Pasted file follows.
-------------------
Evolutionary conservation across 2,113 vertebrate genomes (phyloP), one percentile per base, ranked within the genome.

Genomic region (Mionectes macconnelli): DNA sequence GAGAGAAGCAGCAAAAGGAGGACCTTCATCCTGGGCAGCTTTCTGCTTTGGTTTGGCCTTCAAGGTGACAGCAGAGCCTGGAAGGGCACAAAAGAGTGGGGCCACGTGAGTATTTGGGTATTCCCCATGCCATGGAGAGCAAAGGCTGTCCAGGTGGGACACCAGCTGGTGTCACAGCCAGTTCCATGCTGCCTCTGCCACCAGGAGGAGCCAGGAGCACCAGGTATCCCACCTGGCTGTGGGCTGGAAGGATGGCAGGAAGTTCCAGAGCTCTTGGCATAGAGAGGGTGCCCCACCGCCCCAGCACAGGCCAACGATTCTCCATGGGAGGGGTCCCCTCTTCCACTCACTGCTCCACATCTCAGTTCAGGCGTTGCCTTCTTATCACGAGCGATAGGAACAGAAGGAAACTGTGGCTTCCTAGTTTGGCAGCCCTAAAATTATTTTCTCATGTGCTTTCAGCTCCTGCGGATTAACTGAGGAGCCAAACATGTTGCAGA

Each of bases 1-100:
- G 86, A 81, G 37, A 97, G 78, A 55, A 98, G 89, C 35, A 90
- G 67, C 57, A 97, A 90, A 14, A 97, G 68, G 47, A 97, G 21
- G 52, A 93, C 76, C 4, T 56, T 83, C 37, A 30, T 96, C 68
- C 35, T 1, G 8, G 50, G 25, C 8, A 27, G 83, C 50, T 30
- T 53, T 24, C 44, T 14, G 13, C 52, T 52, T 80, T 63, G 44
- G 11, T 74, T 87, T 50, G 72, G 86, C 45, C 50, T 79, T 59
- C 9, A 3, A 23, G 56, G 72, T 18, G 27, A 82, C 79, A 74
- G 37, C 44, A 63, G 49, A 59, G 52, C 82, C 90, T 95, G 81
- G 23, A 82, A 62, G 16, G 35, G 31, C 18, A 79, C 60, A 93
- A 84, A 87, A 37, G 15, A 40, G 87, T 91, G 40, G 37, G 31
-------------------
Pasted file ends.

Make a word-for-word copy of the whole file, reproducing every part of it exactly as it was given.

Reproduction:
Evolutionary conservation across 2,113 vertebrate genomes (phyloP), one percentile per base, ranked within the genome.

Genomic region (Mionectes macconnelli): DNA sequence GAGAGAAGCAGCAAAAGGAGGACCTTCATCCTGGGCAGCTTTCTGCTTTGGTTTGGCCTTCAAGGTGACAGCAGAGCCTGGAAGGGCACAAAAGAGTGGGGCCACGTGAGTATTTGGGTATTCCCCATGCCATGGAGAGCAAAGGCTGTCCAGGTGGGACACCAGCTGGTGTCACAGCCAGTTCCATGCTGCCTCTGCCACCAGGAGGAGCCAGGAGCACCAGGTATCCCACCTGGCTGTGGGCTGGAAGGATGGCAGGAAGTTCCAGAGCTCTTGGCATAGAGAGGGTGCCCCACCGCCCCAGCACAGGCCAACGATTCTCCATGGGAGGGGTCCCCTCTTCCACTCACTGCTCCACATCTCAGTTCAGGCGTTGCCTTCTTATCACGAGCGATAGGAACAGAAGGAAACTGTGGCTTCCTAGTTTGGCAGCCCTAAAATTATTTTCTCATGTGCTTTCAGCTCCTGCGGATTAACTGAGGAGCCAAACATGTTGCAGA

Each of bases 1-100:
- G 86, A 81, G 37, A 97, G 78, A 55, A 98, G 89, C 35, A 90
- G 67, C 57, A 97, A 90, A 14, A 97, G 68, G 47, A 97, G 21
- G 52, A 93, C 76, C 4, T 56, T 83, C 37, A 30, T 96, C 68
- C 35, T 1, G 8, G 50, G 25, C 8, A 27, G 83, C 50, T 30
- T 53, T 24, C 44, T 14, G 13, C 52, T 52, T 80, T 63, G 44
- G 11, T 74, T 87, T 50, G 72, G 86, C 45, C 50, T 79, T 59
- C 9, A 3, A 23, G 56, G 72, T 18, G 27, A 82, C 79, A 74
- G 37, C 44, A 63, G 49, A 59, G 52, C 82, C 90, T 95, G 81
- G 23, A 82, A 62, G 16, G 35, G 31, C 18, A 79, C 60, A 93
- A 84, A 87, A 37, G 15, A 40, G 87, T 91, G 40, G 37, G 31